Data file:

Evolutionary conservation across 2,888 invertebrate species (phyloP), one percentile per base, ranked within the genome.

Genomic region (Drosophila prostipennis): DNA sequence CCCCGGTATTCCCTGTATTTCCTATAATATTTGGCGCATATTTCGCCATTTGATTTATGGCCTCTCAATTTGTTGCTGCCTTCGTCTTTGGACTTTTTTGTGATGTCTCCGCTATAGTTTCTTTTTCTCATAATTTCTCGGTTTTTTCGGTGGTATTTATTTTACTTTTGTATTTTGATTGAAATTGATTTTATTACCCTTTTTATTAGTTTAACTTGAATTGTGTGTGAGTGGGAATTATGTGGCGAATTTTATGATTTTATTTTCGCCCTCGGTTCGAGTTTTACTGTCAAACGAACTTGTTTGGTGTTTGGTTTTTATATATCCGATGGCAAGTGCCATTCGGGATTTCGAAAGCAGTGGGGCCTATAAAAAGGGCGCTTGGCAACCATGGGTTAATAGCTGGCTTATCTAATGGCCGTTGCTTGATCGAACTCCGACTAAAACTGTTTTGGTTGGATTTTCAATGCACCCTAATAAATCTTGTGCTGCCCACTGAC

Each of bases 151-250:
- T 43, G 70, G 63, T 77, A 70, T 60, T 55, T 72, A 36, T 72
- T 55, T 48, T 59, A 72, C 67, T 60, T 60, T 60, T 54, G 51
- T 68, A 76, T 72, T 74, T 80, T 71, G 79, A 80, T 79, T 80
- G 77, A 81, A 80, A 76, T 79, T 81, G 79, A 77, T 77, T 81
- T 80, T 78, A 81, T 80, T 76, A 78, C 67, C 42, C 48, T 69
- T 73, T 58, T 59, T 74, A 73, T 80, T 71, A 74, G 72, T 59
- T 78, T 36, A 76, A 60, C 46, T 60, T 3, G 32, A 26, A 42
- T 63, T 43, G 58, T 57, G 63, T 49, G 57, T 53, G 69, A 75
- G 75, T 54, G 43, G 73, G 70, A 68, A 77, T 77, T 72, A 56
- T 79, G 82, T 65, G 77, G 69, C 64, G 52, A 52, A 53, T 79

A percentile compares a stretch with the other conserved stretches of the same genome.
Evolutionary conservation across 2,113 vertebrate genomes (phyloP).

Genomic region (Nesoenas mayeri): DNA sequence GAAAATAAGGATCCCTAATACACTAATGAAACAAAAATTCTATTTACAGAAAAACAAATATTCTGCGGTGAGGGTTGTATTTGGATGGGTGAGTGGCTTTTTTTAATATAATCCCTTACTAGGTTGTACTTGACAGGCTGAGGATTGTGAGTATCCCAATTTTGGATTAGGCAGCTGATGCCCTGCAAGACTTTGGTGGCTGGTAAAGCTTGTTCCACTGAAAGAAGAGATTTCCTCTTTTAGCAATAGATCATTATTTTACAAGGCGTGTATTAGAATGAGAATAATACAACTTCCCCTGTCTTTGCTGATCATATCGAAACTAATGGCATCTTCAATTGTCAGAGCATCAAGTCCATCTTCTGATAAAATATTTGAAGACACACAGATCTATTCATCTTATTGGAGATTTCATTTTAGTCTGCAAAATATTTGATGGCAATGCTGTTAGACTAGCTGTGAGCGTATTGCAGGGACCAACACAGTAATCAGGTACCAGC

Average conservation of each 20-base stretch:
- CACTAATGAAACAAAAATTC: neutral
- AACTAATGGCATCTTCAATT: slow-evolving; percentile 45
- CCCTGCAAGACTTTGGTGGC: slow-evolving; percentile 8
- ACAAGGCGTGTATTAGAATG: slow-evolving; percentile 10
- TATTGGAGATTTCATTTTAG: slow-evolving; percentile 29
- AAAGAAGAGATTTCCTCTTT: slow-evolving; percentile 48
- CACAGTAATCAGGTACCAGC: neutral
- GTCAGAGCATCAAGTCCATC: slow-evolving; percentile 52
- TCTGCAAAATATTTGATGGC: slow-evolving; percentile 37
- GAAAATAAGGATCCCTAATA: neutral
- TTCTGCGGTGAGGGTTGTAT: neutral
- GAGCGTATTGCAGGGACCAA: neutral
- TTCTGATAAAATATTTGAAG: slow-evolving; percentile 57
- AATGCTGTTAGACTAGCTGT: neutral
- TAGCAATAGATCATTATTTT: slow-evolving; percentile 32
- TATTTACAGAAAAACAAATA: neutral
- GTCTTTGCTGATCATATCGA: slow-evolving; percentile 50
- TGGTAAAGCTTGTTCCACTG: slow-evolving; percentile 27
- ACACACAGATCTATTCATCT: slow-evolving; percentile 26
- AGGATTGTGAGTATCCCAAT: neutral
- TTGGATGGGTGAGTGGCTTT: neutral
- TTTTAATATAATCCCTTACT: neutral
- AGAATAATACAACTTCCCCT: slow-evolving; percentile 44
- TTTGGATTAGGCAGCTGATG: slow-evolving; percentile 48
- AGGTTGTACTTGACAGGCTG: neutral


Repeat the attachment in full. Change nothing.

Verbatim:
Evolutionary conservation across 2,888 invertebrate species (phyloP), one percentile per base, ranked within the genome.

Genomic region (Drosophila prostipennis): DNA sequence CCCCGGTATTCCCTGTATTTCCTATAATATTTGGCGCATATTTCGCCATTTGATTTATGGCCTCTCAATTTGTTGCTGCCTTCGTCTTTGGACTTTTTTGTGATGTCTCCGCTATAGTTTCTTTTTCTCATAATTTCTCGGTTTTTTCGGTGGTATTTATTTTACTTTTGTATTTTGATTGAAATTGATTTTATTACCCTTTTTATTAGTTTAACTTGAATTGTGTGTGAGTGGGAATTATGTGGCGAATTTTATGATTTTATTTTCGCCCTCGGTTCGAGTTTTACTGTCAAACGAACTTGTTTGGTGTTTGGTTTTTATATATCCGATGGCAAGTGCCATTCGGGATTTCGAAAGCAGTGGGGCCTATAAAAAGGGCGCTTGGCAACCATGGGTTAATAGCTGGCTTATCTAATGGCCGTTGCTTGATCGAACTCCGACTAAAACTGTTTTGGTTGGATTTTCAATGCACCCTAATAAATCTTGTGCTGCCCACTGAC

Each of bases 151-250:
- T 43, G 70, G 63, T 77, A 70, T 60, T 55, T 72, A 36, T 72
- T 55, T 48, T 59, A 72, C 67, T 60, T 60, T 60, T 54, G 51
- T 68, A 76, T 72, T 74, T 80, T 71, G 79, A 80, T 79, T 80
- G 77, A 81, A 80, A 76, T 79, T 81, G 79, A 77, T 77, T 81
- T 80, T 78, A 81, T 80, T 76, A 78, C 67, C 42, C 48, T 69
- T 73, T 58, T 59, T 74, A 73, T 80, T 71, A 74, G 72, T 59
- T 78, T 36, A 76, A 60, C 46, T 60, T 3, G 32, A 26, A 42
- T 63, T 43, G 58, T 57, G 63, T 49, G 57, T 53, G 69, A 75
- G 75, T 54, G 43, G 73, G 70, A 68, A 77, T 77, T 72, A 56
- T 79, G 82, T 65, G 77, G 69, C 64, G 52, A 52, A 53, T 79

A percentile compares a stretch with the other conserved stretches of the same genome.
Evolutionary conservation across 2,113 vertebrate genomes (phyloP).

Genomic region (Nesoenas mayeri): DNA sequence GAAAATAAGGATCCCTAATACACTAATGAAACAAAAATTCTATTTACAGAAAAACAAATATTCTGCGGTGAGGGTTGTATTTGGATGGGTGAGTGGCTTTTTTTAATATAATCCCTTACTAGGTTGTACTTGACAGGCTGAGGATTGTGAGTATCCCAATTTTGGATTAGGCAGCTGATGCCCTGCAAGACTTTGGTGGCTGGTAAAGCTTGTTCCACTGAAAGAAGAGATTTCCTCTTTTAGCAATAGATCATTATTTTACAAGGCGTGTATTAGAATGAGAATAATACAACTTCCCCTGTCTTTGCTGATCATATCGAAACTAATGGCATCTTCAATTGTCAGAGCATCAAGTCCATCTTCTGATAAAATATTTGAAGACACACAGATCTATTCATCTTATTGGAGATTTCATTTTAGTCTGCAAAATATTTGATGGCAATGCTGTTAGACTAGCTGTGAGCGTATTGCAGGGACCAACACAGTAATCAGGTACCAGC

Average conservation of each 20-base stretch:
- CACTAATGAAACAAAAATTC: neutral
- AACTAATGGCATCTTCAATT: slow-evolving; percentile 45
- CCCTGCAAGACTTTGGTGGC: slow-evolving; percentile 8
- ACAAGGCGTGTATTAGAATG: slow-evolving; percentile 10
- TATTGGAGATTTCATTTTAG: slow-evolving; percentile 29
- AAAGAAGAGATTTCCTCTTT: slow-evolving; percentile 48
- CACAGTAATCAGGTACCAGC: neutral
- GTCAGAGCATCAAGTCCATC: slow-evolving; percentile 52
- TCTGCAAAATATTTGATGGC: slow-evolving; percentile 37
- GAAAATAAGGATCCCTAATA: neutral
- TTCTGCGGTGAGGGTTGTAT: neutral
- GAGCGTATTGCAGGGACCAA: neutral
- TTCTGATAAAATATTTGAAG: slow-evolving; percentile 57
- AATGCTGTTAGACTAGCTGT: neutral
- TAGCAATAGATCATTATTTT: slow-evolving; percentile 32
- TATTTACAGAAAAACAAATA: neutral
- GTCTTTGCTGATCATATCGA: slow-evolving; percentile 50
- TGGTAAAGCTTGTTCCACTG: slow-evolving; percentile 27
- ACACACAGATCTATTCATCT: slow-evolving; percentile 26
- AGGATTGTGAGTATCCCAAT: neutral
- TTGGATGGGTGAGTGGCTTT: neutral
- TTTTAATATAATCCCTTACT: neutral
- AGAATAATACAACTTCCCCT: slow-evolving; percentile 44
- TTTGGATTAGGCAGCTGATG: slow-evolving; percentile 48
- AGGTTGTACTTGACAGGCTG: neutral